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Tibetan-Chinese War In Kham

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Chapter Summary

In 1916, Chinese forces came into contact with Tibetan troops in Kham, foreshadowing the larger conflict that would follow. As China was able to extend its influence into the border areas, Tibetan monasteries and lay people experienced ever greater oppression and dislocation. For centuries, eastern Tibetans, particularly in Kham, had enjoyed quite comprehensive autonomy from both China and Lhasa. This chapter identifies exceptions to this pattern. It later cites a 1918 letter from Dergé monks and laity praising "the noble activities of the Tibetan government, Ganden Podrang," a positive disposition that people in eastern Tibet frequently had not felt in the past. It suggests a close relationship between Dergé and the Lhasa government, with the former turning to the Dalai Lama's government for help in resolving a succession dispute. Ganden Podrang also provided monastic subsidies and undertook other reforms.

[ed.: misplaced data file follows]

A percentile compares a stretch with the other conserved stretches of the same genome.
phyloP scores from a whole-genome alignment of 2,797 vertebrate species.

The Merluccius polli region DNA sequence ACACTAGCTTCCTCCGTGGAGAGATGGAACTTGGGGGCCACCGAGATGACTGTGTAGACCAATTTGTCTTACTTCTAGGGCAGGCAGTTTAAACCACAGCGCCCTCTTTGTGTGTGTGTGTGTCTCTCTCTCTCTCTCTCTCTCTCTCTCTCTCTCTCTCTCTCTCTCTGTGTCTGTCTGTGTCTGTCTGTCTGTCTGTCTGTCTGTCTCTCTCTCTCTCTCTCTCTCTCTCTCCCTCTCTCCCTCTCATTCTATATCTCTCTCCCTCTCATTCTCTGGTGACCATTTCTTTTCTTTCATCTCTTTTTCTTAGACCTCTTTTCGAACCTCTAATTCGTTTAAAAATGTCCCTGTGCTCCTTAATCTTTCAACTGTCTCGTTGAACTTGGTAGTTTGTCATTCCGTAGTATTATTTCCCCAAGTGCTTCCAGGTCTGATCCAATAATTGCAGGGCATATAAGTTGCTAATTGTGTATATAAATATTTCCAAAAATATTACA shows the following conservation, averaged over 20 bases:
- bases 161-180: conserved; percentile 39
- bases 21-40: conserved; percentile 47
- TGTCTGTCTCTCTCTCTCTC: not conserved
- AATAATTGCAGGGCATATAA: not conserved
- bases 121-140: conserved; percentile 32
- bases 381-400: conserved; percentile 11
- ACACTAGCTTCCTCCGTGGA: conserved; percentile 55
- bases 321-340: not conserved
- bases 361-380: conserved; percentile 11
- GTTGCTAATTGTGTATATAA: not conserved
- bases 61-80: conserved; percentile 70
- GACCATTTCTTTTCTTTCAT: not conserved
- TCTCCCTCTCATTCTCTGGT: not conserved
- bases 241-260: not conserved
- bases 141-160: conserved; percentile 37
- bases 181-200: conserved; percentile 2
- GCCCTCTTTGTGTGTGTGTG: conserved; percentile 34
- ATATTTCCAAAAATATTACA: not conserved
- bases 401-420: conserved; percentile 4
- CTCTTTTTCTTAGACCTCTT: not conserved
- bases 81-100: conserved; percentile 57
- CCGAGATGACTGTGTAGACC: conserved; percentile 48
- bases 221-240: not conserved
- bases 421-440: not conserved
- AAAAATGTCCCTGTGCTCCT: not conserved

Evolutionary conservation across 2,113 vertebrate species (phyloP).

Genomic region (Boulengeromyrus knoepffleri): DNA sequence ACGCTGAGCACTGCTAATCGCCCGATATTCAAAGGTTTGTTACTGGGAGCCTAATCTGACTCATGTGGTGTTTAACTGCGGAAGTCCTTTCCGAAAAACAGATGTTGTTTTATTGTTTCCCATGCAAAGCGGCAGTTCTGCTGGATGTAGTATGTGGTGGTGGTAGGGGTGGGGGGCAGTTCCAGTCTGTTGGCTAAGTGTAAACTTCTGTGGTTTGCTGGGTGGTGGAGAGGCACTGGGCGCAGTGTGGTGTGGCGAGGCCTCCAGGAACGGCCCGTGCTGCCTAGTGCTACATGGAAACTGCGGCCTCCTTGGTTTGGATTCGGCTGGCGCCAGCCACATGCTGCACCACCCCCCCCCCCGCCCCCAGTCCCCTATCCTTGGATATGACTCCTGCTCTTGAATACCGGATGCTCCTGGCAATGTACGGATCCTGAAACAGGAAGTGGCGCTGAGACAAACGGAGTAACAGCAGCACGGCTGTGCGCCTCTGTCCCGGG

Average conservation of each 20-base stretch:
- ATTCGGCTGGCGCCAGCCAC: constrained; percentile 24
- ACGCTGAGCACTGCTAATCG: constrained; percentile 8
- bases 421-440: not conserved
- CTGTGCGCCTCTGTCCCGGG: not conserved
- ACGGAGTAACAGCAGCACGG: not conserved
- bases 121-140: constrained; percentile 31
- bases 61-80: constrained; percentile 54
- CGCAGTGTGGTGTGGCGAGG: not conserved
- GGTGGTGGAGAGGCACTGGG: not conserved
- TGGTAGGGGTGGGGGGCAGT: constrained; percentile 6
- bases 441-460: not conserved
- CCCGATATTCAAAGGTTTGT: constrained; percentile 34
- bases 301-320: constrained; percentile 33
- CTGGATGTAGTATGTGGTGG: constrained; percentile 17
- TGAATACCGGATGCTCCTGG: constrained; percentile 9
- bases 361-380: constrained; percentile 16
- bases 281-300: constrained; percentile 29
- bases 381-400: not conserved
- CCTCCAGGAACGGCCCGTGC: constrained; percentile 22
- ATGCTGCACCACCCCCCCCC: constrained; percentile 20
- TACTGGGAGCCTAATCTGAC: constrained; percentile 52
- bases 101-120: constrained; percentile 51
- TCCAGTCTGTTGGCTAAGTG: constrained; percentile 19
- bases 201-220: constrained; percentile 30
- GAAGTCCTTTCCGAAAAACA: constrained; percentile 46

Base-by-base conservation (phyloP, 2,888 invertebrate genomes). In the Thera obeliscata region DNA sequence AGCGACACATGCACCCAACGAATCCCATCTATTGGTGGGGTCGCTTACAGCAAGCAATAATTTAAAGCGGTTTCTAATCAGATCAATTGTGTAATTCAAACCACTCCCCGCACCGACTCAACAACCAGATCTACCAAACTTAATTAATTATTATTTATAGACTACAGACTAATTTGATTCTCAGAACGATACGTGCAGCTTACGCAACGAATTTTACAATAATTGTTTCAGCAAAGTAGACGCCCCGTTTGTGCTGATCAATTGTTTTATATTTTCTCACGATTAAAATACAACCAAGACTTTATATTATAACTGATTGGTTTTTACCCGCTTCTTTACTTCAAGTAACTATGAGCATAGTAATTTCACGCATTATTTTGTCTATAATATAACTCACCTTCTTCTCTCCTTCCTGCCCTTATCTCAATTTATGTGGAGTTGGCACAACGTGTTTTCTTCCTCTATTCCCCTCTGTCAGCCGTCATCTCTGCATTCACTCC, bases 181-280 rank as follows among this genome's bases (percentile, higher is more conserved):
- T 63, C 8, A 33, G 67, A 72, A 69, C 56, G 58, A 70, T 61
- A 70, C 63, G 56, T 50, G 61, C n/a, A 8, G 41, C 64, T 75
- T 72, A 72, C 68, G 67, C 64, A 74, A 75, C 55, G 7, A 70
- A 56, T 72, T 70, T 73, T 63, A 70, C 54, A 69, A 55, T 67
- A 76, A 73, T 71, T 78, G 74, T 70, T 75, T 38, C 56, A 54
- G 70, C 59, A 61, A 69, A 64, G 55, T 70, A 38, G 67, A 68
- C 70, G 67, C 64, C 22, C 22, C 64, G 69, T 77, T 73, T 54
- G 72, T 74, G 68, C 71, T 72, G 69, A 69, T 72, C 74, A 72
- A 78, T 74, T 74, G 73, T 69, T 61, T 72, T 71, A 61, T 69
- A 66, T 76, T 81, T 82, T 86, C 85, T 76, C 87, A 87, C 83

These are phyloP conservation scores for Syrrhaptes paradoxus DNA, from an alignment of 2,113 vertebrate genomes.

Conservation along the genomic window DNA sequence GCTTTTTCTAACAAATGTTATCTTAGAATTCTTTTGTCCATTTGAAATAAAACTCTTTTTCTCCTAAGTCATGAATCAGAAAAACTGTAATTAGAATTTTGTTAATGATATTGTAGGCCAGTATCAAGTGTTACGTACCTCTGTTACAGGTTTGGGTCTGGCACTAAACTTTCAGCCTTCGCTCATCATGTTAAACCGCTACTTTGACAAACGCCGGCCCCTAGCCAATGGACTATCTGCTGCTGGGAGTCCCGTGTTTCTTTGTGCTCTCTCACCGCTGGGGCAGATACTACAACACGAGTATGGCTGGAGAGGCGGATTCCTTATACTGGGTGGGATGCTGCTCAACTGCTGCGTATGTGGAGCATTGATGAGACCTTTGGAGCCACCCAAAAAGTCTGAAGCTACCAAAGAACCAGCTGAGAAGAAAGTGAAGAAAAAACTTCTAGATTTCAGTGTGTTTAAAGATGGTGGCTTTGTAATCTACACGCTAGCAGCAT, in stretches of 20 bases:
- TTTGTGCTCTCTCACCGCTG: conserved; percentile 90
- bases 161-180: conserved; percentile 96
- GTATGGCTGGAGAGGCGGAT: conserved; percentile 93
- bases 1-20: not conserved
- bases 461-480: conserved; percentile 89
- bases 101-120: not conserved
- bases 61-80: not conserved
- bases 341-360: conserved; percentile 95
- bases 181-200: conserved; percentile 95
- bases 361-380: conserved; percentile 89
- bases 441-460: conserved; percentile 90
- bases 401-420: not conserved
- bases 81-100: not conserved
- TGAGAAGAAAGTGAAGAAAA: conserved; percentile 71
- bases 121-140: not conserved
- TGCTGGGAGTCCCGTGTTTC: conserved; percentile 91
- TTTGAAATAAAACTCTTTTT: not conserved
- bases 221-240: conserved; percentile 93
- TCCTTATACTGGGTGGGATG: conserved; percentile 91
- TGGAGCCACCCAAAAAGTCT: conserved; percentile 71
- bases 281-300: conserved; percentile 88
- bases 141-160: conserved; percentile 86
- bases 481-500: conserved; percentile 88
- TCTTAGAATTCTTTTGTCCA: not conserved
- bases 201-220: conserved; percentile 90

Keywords: Chinese forces; Dalai Lama; Dergé monks; Ganden Podrang; Kham; Lhasa; Tibetan troops; Tibetan-Chinese war



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